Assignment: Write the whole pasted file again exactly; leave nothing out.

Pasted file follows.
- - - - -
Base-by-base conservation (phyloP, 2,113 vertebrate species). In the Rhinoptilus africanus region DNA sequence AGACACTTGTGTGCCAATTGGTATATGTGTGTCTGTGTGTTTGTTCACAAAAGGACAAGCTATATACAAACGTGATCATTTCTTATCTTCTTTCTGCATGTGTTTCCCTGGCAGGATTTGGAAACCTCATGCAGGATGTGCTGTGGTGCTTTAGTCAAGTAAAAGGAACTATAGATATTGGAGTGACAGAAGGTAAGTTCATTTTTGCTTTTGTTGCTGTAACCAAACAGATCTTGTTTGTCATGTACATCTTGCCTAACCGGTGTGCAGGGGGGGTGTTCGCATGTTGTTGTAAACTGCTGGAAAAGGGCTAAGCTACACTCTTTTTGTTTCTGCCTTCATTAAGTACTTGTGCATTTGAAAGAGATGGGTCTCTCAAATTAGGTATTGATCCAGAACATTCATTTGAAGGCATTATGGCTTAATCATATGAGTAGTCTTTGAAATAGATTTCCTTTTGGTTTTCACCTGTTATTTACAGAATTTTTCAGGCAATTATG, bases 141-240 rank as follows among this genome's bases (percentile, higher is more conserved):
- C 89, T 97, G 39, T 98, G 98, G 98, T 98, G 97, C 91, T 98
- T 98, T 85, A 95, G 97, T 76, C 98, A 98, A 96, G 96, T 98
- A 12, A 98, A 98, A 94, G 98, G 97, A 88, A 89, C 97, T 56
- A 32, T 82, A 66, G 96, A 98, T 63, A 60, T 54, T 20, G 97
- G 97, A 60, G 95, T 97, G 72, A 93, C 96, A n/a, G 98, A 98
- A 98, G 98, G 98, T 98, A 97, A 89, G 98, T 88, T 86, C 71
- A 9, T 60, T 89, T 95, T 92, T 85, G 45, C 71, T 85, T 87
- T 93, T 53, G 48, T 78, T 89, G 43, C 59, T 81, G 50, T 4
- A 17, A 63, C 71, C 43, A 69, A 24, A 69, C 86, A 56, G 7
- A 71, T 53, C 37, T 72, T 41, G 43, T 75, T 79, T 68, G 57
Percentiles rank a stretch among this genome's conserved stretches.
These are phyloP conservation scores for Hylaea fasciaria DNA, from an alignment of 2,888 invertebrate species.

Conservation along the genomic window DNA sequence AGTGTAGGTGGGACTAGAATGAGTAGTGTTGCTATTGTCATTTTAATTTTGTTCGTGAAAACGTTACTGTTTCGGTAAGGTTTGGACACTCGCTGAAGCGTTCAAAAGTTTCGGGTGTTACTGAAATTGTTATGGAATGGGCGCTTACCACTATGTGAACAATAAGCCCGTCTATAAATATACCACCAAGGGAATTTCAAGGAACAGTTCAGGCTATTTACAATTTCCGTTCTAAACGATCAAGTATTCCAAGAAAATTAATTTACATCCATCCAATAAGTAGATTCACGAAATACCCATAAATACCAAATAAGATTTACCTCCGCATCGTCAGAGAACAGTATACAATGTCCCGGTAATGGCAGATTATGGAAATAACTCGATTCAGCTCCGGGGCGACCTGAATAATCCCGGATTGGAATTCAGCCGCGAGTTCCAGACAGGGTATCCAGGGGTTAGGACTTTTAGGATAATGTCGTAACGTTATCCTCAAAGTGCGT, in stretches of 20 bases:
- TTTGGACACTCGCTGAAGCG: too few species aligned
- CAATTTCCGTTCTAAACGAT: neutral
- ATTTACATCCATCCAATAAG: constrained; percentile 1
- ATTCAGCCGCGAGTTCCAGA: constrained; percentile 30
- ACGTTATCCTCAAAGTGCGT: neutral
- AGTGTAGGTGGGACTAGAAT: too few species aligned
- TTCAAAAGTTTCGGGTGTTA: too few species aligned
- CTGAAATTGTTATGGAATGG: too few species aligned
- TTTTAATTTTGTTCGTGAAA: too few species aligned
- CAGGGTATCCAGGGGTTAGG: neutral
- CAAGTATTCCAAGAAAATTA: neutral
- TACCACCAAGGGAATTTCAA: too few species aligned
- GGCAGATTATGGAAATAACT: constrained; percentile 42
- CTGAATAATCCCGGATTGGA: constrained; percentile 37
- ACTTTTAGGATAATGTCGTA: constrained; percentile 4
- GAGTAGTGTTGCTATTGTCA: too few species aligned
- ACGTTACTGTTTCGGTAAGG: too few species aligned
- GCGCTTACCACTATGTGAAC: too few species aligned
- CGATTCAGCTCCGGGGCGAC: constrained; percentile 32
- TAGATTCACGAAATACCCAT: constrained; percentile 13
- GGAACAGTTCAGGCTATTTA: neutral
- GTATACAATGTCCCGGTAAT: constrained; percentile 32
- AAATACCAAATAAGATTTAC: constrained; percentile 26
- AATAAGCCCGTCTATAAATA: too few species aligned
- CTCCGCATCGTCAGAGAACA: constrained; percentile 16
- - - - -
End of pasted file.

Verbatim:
Base-by-base conservation (phyloP, 2,113 vertebrate species). In the Rhinoptilus africanus region DNA sequence AGACACTTGTGTGCCAATTGGTATATGTGTGTCTGTGTGTTTGTTCACAAAAGGACAAGCTATATACAAACGTGATCATTTCTTATCTTCTTTCTGCATGTGTTTCCCTGGCAGGATTTGGAAACCTCATGCAGGATGTGCTGTGGTGCTTTAGTCAAGTAAAAGGAACTATAGATATTGGAGTGACAGAAGGTAAGTTCATTTTTGCTTTTGTTGCTGTAACCAAACAGATCTTGTTTGTCATGTACATCTTGCCTAACCGGTGTGCAGGGGGGGTGTTCGCATGTTGTTGTAAACTGCTGGAAAAGGGCTAAGCTACACTCTTTTTGTTTCTGCCTTCATTAAGTACTTGTGCATTTGAAAGAGATGGGTCTCTCAAATTAGGTATTGATCCAGAACATTCATTTGAAGGCATTATGGCTTAATCATATGAGTAGTCTTTGAAATAGATTTCCTTTTGGTTTTCACCTGTTATTTACAGAATTTTTCAGGCAATTATG, bases 141-240 rank as follows among this genome's bases (percentile, higher is more conserved):
- C 89, T 97, G 39, T 98, G 98, G 98, T 98, G 97, C 91, T 98
- T 98, T 85, A 95, G 97, T 76, C 98, A 98, A 96, G 96, T 98
- A 12, A 98, A 98, A 94, G 98, G 97, A 88, A 89, C 97, T 56
- A 32, T 82, A 66, G 96, A 98, T 63, A 60, T 54, T 20, G 97
- G 97, A 60, G 95, T 97, G 72, A 93, C 96, A n/a, G 98, A 98
- A 98, G 98, G 98, T 98, A 97, A 89, G 98, T 88, T 86, C 71
- A 9, T 60, T 89, T 95, T 92, T 85, G 45, C 71, T 85, T 87
- T 93, T 53, G 48, T 78, T 89, G 43, C 59, T 81, G 50, T 4
- A 17, A 63, C 71, C 43, A 69, A 24, A 69, C 86, A 56, G 7
- A 71, T 53, C 37, T 72, T 41, G 43, T 75, T 79, T 68, G 57
Percentiles rank a stretch among this genome's conserved stretches.
These are phyloP conservation scores for Hylaea fasciaria DNA, from an alignment of 2,888 invertebrate species.

Conservation along the genomic window DNA sequence AGTGTAGGTGGGACTAGAATGAGTAGTGTTGCTATTGTCATTTTAATTTTGTTCGTGAAAACGTTACTGTTTCGGTAAGGTTTGGACACTCGCTGAAGCGTTCAAAAGTTTCGGGTGTTACTGAAATTGTTATGGAATGGGCGCTTACCACTATGTGAACAATAAGCCCGTCTATAAATATACCACCAAGGGAATTTCAAGGAACAGTTCAGGCTATTTACAATTTCCGTTCTAAACGATCAAGTATTCCAAGAAAATTAATTTACATCCATCCAATAAGTAGATTCACGAAATACCCATAAATACCAAATAAGATTTACCTCCGCATCGTCAGAGAACAGTATACAATGTCCCGGTAATGGCAGATTATGGAAATAACTCGATTCAGCTCCGGGGCGACCTGAATAATCCCGGATTGGAATTCAGCCGCGAGTTCCAGACAGGGTATCCAGGGGTTAGGACTTTTAGGATAATGTCGTAACGTTATCCTCAAAGTGCGT, in stretches of 20 bases:
- TTTGGACACTCGCTGAAGCG: too few species aligned
- CAATTTCCGTTCTAAACGAT: neutral
- ATTTACATCCATCCAATAAG: constrained; percentile 1
- ATTCAGCCGCGAGTTCCAGA: constrained; percentile 30
- ACGTTATCCTCAAAGTGCGT: neutral
- AGTGTAGGTGGGACTAGAAT: too few species aligned
- TTCAAAAGTTTCGGGTGTTA: too few species aligned
- CTGAAATTGTTATGGAATGG: too few species aligned
- TTTTAATTTTGTTCGTGAAA: too few species aligned
- CAGGGTATCCAGGGGTTAGG: neutral
- CAAGTATTCCAAGAAAATTA: neutral
- TACCACCAAGGGAATTTCAA: too few species aligned
- GGCAGATTATGGAAATAACT: constrained; percentile 42
- CTGAATAATCCCGGATTGGA: constrained; percentile 37
- ACTTTTAGGATAATGTCGTA: constrained; percentile 4
- GAGTAGTGTTGCTATTGTCA: too few species aligned
- ACGTTACTGTTTCGGTAAGG: too few species aligned
- GCGCTTACCACTATGTGAAC: too few species aligned
- CGATTCAGCTCCGGGGCGAC: constrained; percentile 32
- TAGATTCACGAAATACCCAT: constrained; percentile 13
- GGAACAGTTCAGGCTATTTA: neutral
- GTATACAATGTCCCGGTAAT: constrained; percentile 32
- AAATACCAAATAAGATTTAC: constrained; percentile 26
- AATAAGCCCGTCTATAAATA: too few species aligned
- CTCCGCATCGTCAGAGAACA: constrained; percentile 16